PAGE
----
In a world from which there is but one escape
And that forestalled now almost ninety years.
In such a scene as he himself might shape,
The maker of a thousand songs appears.

From this it follows, all the ironies
Life plays on one whose fate it is to follow
The way of things, the suffering one sees,
The many cups of bitterness he must swallow
Before he is permitted to be gone
Where he was headed in that early dawn.

From: http://www.thehypertexts.com/robert%20mezey%20poet%20poetry%20picture%20bio.htm

Date: 1995

By: Robert Mezey (1935- )

Tuesday, 29 September 2015

The Trout by Christian Friedrich Daniel Schubart

Across a clear brook gentle,
There shot in eager haste
The trout, so temperamental;
Quite arrow-like it raced.
I on the shore was gazing
And watched the brook disclose
The merry fish’s bathing
To me in sweet repose.

An angler’s reel unrolled
From where he stood below.
He watched with blood most cold
The fish swim to and fro.
So long no stone or sod
Stirred up the water pure
The trout from line and rod
Would stay, I thought, secure.

At length the thief lost patience
And made the brook obscure
With crafty agitations,
And ere I could be sure
The rod had started curving;
The squirming fish was hooked.
With pounding blood observing,
At the betrayed, I looked.

You, at the fountain golden,
Of youth, so free from doubt,
Be to the trout beholden;
At danger’s sign, clear out!
‘Tis oft for want of reason
That maids will shun the straight.
Beware the anglers’ treason
Else you may bleed too late!

From: http://www.elizabethvercoe.com/AnEqualMusic.html

Date: 1782 (German original); 1995 (English translation)

By: Christian Friedrich Daniel Schubart (1739-1791)

Translated by: Walter Meyer (19??-?)

Tuesday, 23 June 2015

Rapunzel by Diane Mary Brotheridge Fahey

Far below her, the lake:
beyond depth at its centre.

At dawn, her stone-framed face;
hair spread out in darkness.

Gold fumes above the misted pines,
scrolls over the lake, finds her.

All morning, bronze enters her hair,
her cheeks grow amaryllis apples;

the forest’s shadow is a meniscus
round that great brimming tear.

As she steps from noon’s glare,
a keyplate of light slides down her

from brow to belly.
Now, dusk’s glittering shroud…

Pines fill the lake, their darknesses
masked by green crystal.

She sits weaving her strength
into a braid, thinking:

Whatever has happened, or will happen,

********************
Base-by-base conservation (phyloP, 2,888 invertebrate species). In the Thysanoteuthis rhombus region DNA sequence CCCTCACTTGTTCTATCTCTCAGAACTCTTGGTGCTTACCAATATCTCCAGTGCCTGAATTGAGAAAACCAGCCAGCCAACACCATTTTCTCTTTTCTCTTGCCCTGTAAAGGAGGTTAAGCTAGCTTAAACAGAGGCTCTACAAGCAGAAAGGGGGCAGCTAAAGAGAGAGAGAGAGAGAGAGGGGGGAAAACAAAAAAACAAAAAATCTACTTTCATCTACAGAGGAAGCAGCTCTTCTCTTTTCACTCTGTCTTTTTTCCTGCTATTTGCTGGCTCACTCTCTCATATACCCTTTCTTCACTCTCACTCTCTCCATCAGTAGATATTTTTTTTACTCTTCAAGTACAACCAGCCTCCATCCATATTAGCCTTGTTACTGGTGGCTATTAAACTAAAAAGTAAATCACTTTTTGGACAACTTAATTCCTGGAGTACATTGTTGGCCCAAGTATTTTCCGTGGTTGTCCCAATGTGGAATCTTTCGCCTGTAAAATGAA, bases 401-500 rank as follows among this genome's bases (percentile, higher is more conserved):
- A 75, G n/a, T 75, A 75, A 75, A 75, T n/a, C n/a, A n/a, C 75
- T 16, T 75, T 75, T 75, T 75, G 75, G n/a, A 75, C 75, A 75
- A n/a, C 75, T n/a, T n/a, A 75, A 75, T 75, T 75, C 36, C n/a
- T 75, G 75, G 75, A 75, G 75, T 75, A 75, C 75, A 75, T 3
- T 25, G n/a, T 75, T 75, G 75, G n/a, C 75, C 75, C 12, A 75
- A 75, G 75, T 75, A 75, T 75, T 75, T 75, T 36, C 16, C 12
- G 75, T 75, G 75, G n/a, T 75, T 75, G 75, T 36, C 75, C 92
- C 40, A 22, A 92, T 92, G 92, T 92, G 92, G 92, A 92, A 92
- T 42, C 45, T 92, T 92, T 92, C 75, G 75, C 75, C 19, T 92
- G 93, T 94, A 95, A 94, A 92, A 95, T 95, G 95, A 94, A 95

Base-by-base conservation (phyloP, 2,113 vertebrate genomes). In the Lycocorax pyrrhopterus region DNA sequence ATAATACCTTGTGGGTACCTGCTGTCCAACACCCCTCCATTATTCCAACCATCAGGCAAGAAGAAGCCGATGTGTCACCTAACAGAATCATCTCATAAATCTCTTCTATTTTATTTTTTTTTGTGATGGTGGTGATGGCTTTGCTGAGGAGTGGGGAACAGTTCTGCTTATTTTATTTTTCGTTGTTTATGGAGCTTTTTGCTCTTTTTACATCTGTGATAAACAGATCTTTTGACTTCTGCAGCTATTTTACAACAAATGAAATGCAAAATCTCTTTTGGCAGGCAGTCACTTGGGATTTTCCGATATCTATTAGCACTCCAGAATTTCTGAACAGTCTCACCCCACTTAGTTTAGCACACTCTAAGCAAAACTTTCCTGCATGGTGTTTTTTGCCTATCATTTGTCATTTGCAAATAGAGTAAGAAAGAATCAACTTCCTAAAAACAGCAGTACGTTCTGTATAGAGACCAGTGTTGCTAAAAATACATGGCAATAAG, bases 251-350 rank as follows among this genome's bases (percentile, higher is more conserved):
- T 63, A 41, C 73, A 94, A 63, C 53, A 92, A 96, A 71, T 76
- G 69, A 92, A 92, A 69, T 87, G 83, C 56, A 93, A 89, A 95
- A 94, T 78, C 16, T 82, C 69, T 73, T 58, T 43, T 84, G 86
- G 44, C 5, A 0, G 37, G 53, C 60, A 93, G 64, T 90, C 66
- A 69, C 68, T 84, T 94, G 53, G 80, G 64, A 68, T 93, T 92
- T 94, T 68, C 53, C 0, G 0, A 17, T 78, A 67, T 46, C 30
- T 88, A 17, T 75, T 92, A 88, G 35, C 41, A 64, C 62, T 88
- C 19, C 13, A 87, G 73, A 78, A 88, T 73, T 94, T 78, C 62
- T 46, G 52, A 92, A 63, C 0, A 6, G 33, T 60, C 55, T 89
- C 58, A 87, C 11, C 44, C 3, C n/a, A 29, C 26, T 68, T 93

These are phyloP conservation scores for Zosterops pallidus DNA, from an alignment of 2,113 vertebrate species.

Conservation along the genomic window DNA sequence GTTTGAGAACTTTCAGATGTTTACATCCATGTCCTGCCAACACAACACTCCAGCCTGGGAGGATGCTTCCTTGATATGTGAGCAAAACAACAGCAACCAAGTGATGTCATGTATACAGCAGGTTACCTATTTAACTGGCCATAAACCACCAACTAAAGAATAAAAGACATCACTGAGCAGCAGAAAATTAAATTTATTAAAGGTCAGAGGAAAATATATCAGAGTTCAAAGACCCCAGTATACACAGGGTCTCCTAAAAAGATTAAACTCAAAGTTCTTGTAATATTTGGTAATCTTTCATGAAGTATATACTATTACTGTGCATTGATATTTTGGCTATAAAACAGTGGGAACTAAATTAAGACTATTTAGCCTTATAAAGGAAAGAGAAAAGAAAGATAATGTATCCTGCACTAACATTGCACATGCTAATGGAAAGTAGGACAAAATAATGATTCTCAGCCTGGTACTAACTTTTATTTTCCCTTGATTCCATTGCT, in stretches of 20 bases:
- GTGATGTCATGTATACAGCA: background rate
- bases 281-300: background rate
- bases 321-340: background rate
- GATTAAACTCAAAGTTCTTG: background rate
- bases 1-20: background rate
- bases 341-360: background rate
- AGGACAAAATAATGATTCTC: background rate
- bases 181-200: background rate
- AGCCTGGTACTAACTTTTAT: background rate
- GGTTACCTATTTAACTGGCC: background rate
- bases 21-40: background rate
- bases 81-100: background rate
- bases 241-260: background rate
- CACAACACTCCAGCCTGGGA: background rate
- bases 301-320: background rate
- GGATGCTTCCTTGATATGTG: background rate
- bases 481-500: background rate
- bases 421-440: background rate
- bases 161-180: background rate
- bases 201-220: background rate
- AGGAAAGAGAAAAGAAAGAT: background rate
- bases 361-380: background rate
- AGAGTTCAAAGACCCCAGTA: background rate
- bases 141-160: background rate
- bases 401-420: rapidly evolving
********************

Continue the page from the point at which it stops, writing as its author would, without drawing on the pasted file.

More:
the lake is there, and the tower

dwells in me, and I within it:
a key hidden inside a lock.

She watches the wind’s fingers
trawl a nap on silver velvet,

unsettle then recompose
the snow-blue spruces.

From: http://www.poetrylibrary.edu.au/poets/fahey-diane/rapunzel-0196003

Date: 1995

By: Diane Mary Brotheridge Fahey (1945- )

Monday, 27 October 2014

The Invisible Person by James Laughlin

Life kept rolling her over
like a piece of driftwood

in the surf of an angry sea
she was intelligent and beau-

tiful and well-off she made
friends easily yet she wasn’t

able to put the pieces to-
gether into any recognizable

shape   she wasn’t sure who
she wanted to be   so she

ended up being no one in par-
ticular   she made herself al-

most invisible   she was the
person you loved so much who

really wasn’t there at all.

From: http://www.poetryfoundation.org/poem/175665

Date: 1995

By: James Laughlin (1914-1997)

Friday, 3 May 2013

The House by Robin Skelton

This is the house
in which the words

are walls, are furniture,
are doors and cushions,

and in which the paintings,
chairs and rugs

are words, and all the words
stand in a circle

round the changing moment.
But when you enter,

opening the rhetoric
of the door,

seeing round you
vocabularies of sculpture,

libraries of sound,
do not assume

this is exclusively
a house of language;

think rather that it is
a place where love

has struggled to discover
what it means

and made these words
to hold you till it knows.

From: Skelton, Robin, In This Poem I Am: Selected Poetry of Robin Skelton / edited and introduced by Harold Rhenisch, 2008, Dundurn Press: Toronto, p. 19.
(http://books.google.com.au/books?id=0OSSPx-i29gC&pg=PA19&source=gbs_toc_r&cad=4#v=onepage&q&f=false)

Date: 1995

By: Robin Skelton (1925-1997)

Sunday, 7 April 2013

A Beard for a Blue Pantry by Donald Hall

(Alice Mattison dreamed that I wrote a poem with this title)

Bluebeard displayed his wives
in a gallery small as a pantry.
My wife Jane has leukemia

and I sit by her painful bed
as petechiae bloom on her skin
and white cells proliferate.

The summer after we married
I grew a black beard, and Jane
wrote a poem on an airplane

flying home from California:
“The First Eight Days of the Beard.”
After a dozen years I shaved

that curly intractable beard
when it turned as white
as King Arthur in the pantry

where Amos the cat birdwatched
from a yellow breadbox—
our furry Attila of mice,

until his eyes glazed over.
In those deliberate days,
Jane made bread so honest,

once it went blue in the pantry
on a hot August weekend.
In her room above the kitchen

she worked at her poems,
and in spring paused to garden,
and in winter to feed goldfinches

blackoil sunflower seed, on days
that started with coffee in bed
and continued with walking

the dog, with loving, with baking,
with answering Alice’s letters,
with mulching roses and washing

abundant hair that is gone now
in her terrible illness.
It is blue in the breadless pantry.

From: http://www.poetryfoundation.org/poetrymagazine/browse/165/5#!/20604318

Date: 1995

By: Donald Hall (1928- )

Note: The poem by Jane Kenyon referred to can be found here: http://staringatangels.wordpress.com/2009/04/05/jane-kenyon-the-first-eight-days-of-the-beard/